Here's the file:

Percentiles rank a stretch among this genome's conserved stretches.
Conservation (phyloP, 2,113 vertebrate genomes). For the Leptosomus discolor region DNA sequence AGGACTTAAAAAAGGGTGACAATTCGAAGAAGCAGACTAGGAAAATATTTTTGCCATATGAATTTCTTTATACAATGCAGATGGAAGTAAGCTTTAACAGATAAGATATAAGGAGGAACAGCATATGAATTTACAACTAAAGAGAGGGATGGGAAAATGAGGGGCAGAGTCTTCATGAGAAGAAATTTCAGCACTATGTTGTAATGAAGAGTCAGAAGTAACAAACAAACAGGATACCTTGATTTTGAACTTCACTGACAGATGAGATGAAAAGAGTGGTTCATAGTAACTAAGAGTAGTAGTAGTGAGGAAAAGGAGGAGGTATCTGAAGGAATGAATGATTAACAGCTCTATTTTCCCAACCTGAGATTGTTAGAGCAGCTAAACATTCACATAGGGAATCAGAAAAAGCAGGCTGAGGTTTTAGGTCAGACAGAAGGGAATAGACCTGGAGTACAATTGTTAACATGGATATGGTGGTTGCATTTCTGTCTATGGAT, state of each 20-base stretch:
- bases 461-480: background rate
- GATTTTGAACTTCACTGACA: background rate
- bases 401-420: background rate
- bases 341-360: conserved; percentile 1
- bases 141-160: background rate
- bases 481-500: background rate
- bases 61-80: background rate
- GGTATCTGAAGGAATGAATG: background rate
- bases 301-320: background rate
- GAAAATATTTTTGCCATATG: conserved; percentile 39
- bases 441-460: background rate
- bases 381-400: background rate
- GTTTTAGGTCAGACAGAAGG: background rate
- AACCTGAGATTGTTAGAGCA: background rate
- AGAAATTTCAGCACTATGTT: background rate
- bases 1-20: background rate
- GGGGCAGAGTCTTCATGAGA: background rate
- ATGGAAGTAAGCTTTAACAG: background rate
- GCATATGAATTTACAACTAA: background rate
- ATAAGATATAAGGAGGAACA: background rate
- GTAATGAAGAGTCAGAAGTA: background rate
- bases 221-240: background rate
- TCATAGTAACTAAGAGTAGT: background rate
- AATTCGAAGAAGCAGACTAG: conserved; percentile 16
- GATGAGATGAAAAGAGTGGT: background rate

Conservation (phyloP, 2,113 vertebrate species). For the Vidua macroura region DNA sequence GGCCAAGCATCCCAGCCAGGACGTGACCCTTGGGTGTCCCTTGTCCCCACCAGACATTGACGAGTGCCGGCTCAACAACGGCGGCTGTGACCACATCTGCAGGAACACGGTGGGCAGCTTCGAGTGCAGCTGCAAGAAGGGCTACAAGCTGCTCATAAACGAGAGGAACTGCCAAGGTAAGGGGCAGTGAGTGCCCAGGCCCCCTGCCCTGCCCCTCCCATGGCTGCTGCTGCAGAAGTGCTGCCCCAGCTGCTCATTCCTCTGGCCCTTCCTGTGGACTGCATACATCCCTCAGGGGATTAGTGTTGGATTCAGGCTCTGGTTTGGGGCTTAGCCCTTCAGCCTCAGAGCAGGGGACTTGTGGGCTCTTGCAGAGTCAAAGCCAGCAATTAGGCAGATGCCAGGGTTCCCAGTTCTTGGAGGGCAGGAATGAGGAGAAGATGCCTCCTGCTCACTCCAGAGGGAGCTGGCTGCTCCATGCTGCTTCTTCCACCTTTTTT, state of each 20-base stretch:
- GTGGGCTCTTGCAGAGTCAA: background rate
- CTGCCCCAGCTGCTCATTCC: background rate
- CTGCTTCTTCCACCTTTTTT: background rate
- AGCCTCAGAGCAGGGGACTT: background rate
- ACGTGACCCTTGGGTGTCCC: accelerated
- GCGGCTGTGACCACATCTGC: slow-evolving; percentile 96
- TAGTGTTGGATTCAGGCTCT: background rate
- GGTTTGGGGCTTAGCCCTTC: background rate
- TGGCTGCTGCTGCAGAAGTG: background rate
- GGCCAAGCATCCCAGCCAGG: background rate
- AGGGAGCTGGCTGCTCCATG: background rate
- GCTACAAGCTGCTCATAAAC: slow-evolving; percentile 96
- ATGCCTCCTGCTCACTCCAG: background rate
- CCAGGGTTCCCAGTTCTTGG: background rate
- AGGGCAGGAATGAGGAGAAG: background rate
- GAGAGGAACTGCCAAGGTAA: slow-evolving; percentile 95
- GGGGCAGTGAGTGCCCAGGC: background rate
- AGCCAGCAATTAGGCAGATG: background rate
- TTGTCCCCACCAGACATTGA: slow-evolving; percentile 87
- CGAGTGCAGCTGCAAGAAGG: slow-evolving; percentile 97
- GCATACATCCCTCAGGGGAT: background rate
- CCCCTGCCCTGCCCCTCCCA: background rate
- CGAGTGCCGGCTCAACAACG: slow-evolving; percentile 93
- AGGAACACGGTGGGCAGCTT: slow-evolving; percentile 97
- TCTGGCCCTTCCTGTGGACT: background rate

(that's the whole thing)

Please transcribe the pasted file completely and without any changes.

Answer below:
Percentiles rank a stretch among this genome's conserved stretches.
Conservation (phyloP, 2,113 vertebrate genomes). For the Leptosomus discolor region DNA sequence AGGACTTAAAAAAGGGTGACAATTCGAAGAAGCAGACTAGGAAAATATTTTTGCCATATGAATTTCTTTATACAATGCAGATGGAAGTAAGCTTTAACAGATAAGATATAAGGAGGAACAGCATATGAATTTACAACTAAAGAGAGGGATGGGAAAATGAGGGGCAGAGTCTTCATGAGAAGAAATTTCAGCACTATGTTGTAATGAAGAGTCAGAAGTAACAAACAAACAGGATACCTTGATTTTGAACTTCACTGACAGATGAGATGAAAAGAGTGGTTCATAGTAACTAAGAGTAGTAGTAGTGAGGAAAAGGAGGAGGTATCTGAAGGAATGAATGATTAACAGCTCTATTTTCCCAACCTGAGATTGTTAGAGCAGCTAAACATTCACATAGGGAATCAGAAAAAGCAGGCTGAGGTTTTAGGTCAGACAGAAGGGAATAGACCTGGAGTACAATTGTTAACATGGATATGGTGGTTGCATTTCTGTCTATGGAT, state of each 20-base stretch:
- bases 461-480: background rate
- GATTTTGAACTTCACTGACA: background rate
- bases 401-420: background rate
- bases 341-360: conserved; percentile 1
- bases 141-160: background rate
- bases 481-500: background rate
- bases 61-80: background rate
- GGTATCTGAAGGAATGAATG: background rate
- bases 301-320: background rate
- GAAAATATTTTTGCCATATG: conserved; percentile 39
- bases 441-460: background rate
- bases 381-400: background rate
- GTTTTAGGTCAGACAGAAGG: background rate
- AACCTGAGATTGTTAGAGCA: background rate
- AGAAATTTCAGCACTATGTT: background rate
- bases 1-20: background rate
- GGGGCAGAGTCTTCATGAGA: background rate
- ATGGAAGTAAGCTTTAACAG: background rate
- GCATATGAATTTACAACTAA: background rate
- ATAAGATATAAGGAGGAACA: background rate
- GTAATGAAGAGTCAGAAGTA: background rate
- bases 221-240: background rate
- TCATAGTAACTAAGAGTAGT: background rate
- AATTCGAAGAAGCAGACTAG: conserved; percentile 16
- GATGAGATGAAAAGAGTGGT: background rate

Conservation (phyloP, 2,113 vertebrate species). For the Vidua macroura region DNA sequence GGCCAAGCATCCCAGCCAGGACGTGACCCTTGGGTGTCCCTTGTCCCCACCAGACATTGACGAGTGCCGGCTCAACAACGGCGGCTGTGACCACATCTGCAGGAACACGGTGGGCAGCTTCGAGTGCAGCTGCAAGAAGGGCTACAAGCTGCTCATAAACGAGAGGAACTGCCAAGGTAAGGGGCAGTGAGTGCCCAGGCCCCCTGCCCTGCCCCTCCCATGGCTGCTGCTGCAGAAGTGCTGCCCCAGCTGCTCATTCCTCTGGCCCTTCCTGTGGACTGCATACATCCCTCAGGGGATTAGTGTTGGATTCAGGCTCTGGTTTGGGGCTTAGCCCTTCAGCCTCAGAGCAGGGGACTTGTGGGCTCTTGCAGAGTCAAAGCCAGCAATTAGGCAGATGCCAGGGTTCCCAGTTCTTGGAGGGCAGGAATGAGGAGAAGATGCCTCCTGCTCACTCCAGAGGGAGCTGGCTGCTCCATGCTGCTTCTTCCACCTTTTTT, state of each 20-base stretch:
- GTGGGCTCTTGCAGAGTCAA: background rate
- CTGCCCCAGCTGCTCATTCC: background rate
- CTGCTTCTTCCACCTTTTTT: background rate
- AGCCTCAGAGCAGGGGACTT: background rate
- ACGTGACCCTTGGGTGTCCC: accelerated
- GCGGCTGTGACCACATCTGC: slow-evolving; percentile 96
- TAGTGTTGGATTCAGGCTCT: background rate
- GGTTTGGGGCTTAGCCCTTC: background rate
- TGGCTGCTGCTGCAGAAGTG: background rate
- GGCCAAGCATCCCAGCCAGG: background rate
- AGGGAGCTGGCTGCTCCATG: background rate
- GCTACAAGCTGCTCATAAAC: slow-evolving; percentile 96
- ATGCCTCCTGCTCACTCCAG: background rate
- CCAGGGTTCCCAGTTCTTGG: background rate
- AGGGCAGGAATGAGGAGAAG: background rate
- GAGAGGAACTGCCAAGGTAA: slow-evolving; percentile 95
- GGGGCAGTGAGTGCCCAGGC: background rate
- AGCCAGCAATTAGGCAGATG: background rate
- TTGTCCCCACCAGACATTGA: slow-evolving; percentile 87
- CGAGTGCAGCTGCAAGAAGG: slow-evolving; percentile 97
- GCATACATCCCTCAGGGGAT: background rate
- CCCCTGCCCTGCCCCTCCCA: background rate
- CGAGTGCCGGCTCAACAACG: slow-evolving; percentile 93
- AGGAACACGGTGGGCAGCTT: slow-evolving; percentile 97
- TCTGGCCCTTCCTGTGGACT: background rate